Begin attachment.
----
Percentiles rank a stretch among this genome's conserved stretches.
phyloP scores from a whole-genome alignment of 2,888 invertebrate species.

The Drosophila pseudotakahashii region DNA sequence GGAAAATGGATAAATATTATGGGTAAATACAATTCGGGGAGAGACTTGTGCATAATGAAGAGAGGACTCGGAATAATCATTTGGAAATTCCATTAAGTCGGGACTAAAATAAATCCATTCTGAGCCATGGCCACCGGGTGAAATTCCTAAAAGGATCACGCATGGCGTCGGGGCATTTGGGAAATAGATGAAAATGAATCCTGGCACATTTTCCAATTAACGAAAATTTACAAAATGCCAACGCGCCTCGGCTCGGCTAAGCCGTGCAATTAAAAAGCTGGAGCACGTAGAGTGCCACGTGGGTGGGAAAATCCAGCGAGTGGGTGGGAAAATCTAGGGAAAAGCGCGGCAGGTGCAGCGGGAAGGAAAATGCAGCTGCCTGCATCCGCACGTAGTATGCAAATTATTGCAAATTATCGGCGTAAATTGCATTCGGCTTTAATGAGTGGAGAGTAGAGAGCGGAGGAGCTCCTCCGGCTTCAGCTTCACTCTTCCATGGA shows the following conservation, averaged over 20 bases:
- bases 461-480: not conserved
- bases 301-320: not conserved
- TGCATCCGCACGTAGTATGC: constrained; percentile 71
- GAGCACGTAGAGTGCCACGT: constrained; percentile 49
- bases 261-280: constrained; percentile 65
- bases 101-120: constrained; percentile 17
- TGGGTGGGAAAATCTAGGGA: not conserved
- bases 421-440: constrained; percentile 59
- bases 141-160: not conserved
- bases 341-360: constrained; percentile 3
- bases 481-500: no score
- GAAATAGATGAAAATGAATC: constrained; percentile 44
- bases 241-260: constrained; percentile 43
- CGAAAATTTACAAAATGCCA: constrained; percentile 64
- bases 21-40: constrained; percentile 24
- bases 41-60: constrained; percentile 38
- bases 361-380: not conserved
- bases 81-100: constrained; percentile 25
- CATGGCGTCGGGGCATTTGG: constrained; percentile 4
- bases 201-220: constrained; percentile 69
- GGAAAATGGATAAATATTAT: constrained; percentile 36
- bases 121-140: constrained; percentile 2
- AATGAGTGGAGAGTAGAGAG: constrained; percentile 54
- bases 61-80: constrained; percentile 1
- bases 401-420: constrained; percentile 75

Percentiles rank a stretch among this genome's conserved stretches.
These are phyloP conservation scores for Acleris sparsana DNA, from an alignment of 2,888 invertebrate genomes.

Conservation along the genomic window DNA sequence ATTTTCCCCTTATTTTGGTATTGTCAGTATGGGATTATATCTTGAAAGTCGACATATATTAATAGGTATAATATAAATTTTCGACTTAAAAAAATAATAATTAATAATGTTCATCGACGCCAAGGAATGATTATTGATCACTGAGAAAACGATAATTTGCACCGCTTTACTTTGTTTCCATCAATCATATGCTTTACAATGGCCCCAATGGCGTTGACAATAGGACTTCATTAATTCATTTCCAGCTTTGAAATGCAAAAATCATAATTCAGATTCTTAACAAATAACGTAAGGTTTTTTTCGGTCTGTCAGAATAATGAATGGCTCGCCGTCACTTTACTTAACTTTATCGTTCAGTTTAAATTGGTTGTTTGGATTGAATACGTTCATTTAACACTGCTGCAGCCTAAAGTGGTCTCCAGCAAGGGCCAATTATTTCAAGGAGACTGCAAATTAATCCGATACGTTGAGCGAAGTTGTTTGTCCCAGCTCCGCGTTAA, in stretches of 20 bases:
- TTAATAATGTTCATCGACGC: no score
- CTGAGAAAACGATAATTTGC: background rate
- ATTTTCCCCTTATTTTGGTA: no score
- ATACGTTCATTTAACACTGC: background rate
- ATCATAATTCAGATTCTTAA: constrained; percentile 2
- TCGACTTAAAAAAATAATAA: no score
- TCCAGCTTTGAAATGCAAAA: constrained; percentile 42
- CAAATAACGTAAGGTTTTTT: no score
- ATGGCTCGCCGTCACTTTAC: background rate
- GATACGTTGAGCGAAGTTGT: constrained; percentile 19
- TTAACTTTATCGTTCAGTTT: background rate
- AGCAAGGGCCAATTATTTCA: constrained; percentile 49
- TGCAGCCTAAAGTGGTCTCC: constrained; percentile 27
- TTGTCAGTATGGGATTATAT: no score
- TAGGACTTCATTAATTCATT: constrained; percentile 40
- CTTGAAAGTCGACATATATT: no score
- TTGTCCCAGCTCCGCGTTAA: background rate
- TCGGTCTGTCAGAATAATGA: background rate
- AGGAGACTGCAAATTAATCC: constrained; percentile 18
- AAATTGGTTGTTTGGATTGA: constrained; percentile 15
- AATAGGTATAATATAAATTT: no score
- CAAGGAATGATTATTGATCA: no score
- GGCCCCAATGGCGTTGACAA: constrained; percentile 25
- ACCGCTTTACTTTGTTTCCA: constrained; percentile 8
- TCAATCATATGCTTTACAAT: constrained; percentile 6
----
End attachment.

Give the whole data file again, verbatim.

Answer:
Percentiles rank a stretch among this genome's conserved stretches.
phyloP scores from a whole-genome alignment of 2,888 invertebrate species.

The Drosophila pseudotakahashii region DNA sequence GGAAAATGGATAAATATTATGGGTAAATACAATTCGGGGAGAGACTTGTGCATAATGAAGAGAGGACTCGGAATAATCATTTGGAAATTCCATTAAGTCGGGACTAAAATAAATCCATTCTGAGCCATGGCCACCGGGTGAAATTCCTAAAAGGATCACGCATGGCGTCGGGGCATTTGGGAAATAGATGAAAATGAATCCTGGCACATTTTCCAATTAACGAAAATTTACAAAATGCCAACGCGCCTCGGCTCGGCTAAGCCGTGCAATTAAAAAGCTGGAGCACGTAGAGTGCCACGTGGGTGGGAAAATCCAGCGAGTGGGTGGGAAAATCTAGGGAAAAGCGCGGCAGGTGCAGCGGGAAGGAAAATGCAGCTGCCTGCATCCGCACGTAGTATGCAAATTATTGCAAATTATCGGCGTAAATTGCATTCGGCTTTAATGAGTGGAGAGTAGAGAGCGGAGGAGCTCCTCCGGCTTCAGCTTCACTCTTCCATGGA shows the following conservation, averaged over 20 bases:
- bases 461-480: not conserved
- bases 301-320: not conserved
- TGCATCCGCACGTAGTATGC: constrained; percentile 71
- GAGCACGTAGAGTGCCACGT: constrained; percentile 49
- bases 261-280: constrained; percentile 65
- bases 101-120: constrained; percentile 17
- TGGGTGGGAAAATCTAGGGA: not conserved
- bases 421-440: constrained; percentile 59
- bases 141-160: not conserved
- bases 341-360: constrained; percentile 3
- bases 481-500: no score
- GAAATAGATGAAAATGAATC: constrained; percentile 44
- bases 241-260: constrained; percentile 43
- CGAAAATTTACAAAATGCCA: constrained; percentile 64
- bases 21-40: constrained; percentile 24
- bases 41-60: constrained; percentile 38
- bases 361-380: not conserved
- bases 81-100: constrained; percentile 25
- CATGGCGTCGGGGCATTTGG: constrained; percentile 4
- bases 201-220: constrained; percentile 69
- GGAAAATGGATAAATATTAT: constrained; percentile 36
- bases 121-140: constrained; percentile 2
- AATGAGTGGAGAGTAGAGAG: constrained; percentile 54
- bases 61-80: constrained; percentile 1
- bases 401-420: constrained; percentile 75

Percentiles rank a stretch among this genome's conserved stretches.
These are phyloP conservation scores for Acleris sparsana DNA, from an alignment of 2,888 invertebrate genomes.

Conservation along the genomic window DNA sequence ATTTTCCCCTTATTTTGGTATTGTCAGTATGGGATTATATCTTGAAAGTCGACATATATTAATAGGTATAATATAAATTTTCGACTTAAAAAAATAATAATTAATAATGTTCATCGACGCCAAGGAATGATTATTGATCACTGAGAAAACGATAATTTGCACCGCTTTACTTTGTTTCCATCAATCATATGCTTTACAATGGCCCCAATGGCGTTGACAATAGGACTTCATTAATTCATTTCCAGCTTTGAAATGCAAAAATCATAATTCAGATTCTTAACAAATAACGTAAGGTTTTTTTCGGTCTGTCAGAATAATGAATGGCTCGCCGTCACTTTACTTAACTTTATCGTTCAGTTTAAATTGGTTGTTTGGATTGAATACGTTCATTTAACACTGCTGCAGCCTAAAGTGGTCTCCAGCAAGGGCCAATTATTTCAAGGAGACTGCAAATTAATCCGATACGTTGAGCGAAGTTGTTTGTCCCAGCTCCGCGTTAA, in stretches of 20 bases:
- TTAATAATGTTCATCGACGC: no score
- CTGAGAAAACGATAATTTGC: background rate
- ATTTTCCCCTTATTTTGGTA: no score
- ATACGTTCATTTAACACTGC: background rate
- ATCATAATTCAGATTCTTAA: constrained; percentile 2
- TCGACTTAAAAAAATAATAA: no score
- TCCAGCTTTGAAATGCAAAA: constrained; percentile 42
- CAAATAACGTAAGGTTTTTT: no score
- ATGGCTCGCCGTCACTTTAC: background rate
- GATACGTTGAGCGAAGTTGT: constrained; percentile 19
- TTAACTTTATCGTTCAGTTT: background rate
- AGCAAGGGCCAATTATTTCA: constrained; percentile 49
- TGCAGCCTAAAGTGGTCTCC: constrained; percentile 27
- TTGTCAGTATGGGATTATAT: no score
- TAGGACTTCATTAATTCATT: constrained; percentile 40
- CTTGAAAGTCGACATATATT: no score
- TTGTCCCAGCTCCGCGTTAA: background rate
- TCGGTCTGTCAGAATAATGA: background rate
- AGGAGACTGCAAATTAATCC: constrained; percentile 18
- AAATTGGTTGTTTGGATTGA: constrained; percentile 15
- AATAGGTATAATATAAATTT: no score
- CAAGGAATGATTATTGATCA: no score
- GGCCCCAATGGCGTTGACAA: constrained; percentile 25
- ACCGCTTTACTTTGTTTCCA: constrained; percentile 8
- TCAATCATATGCTTTACAAT: constrained; percentile 6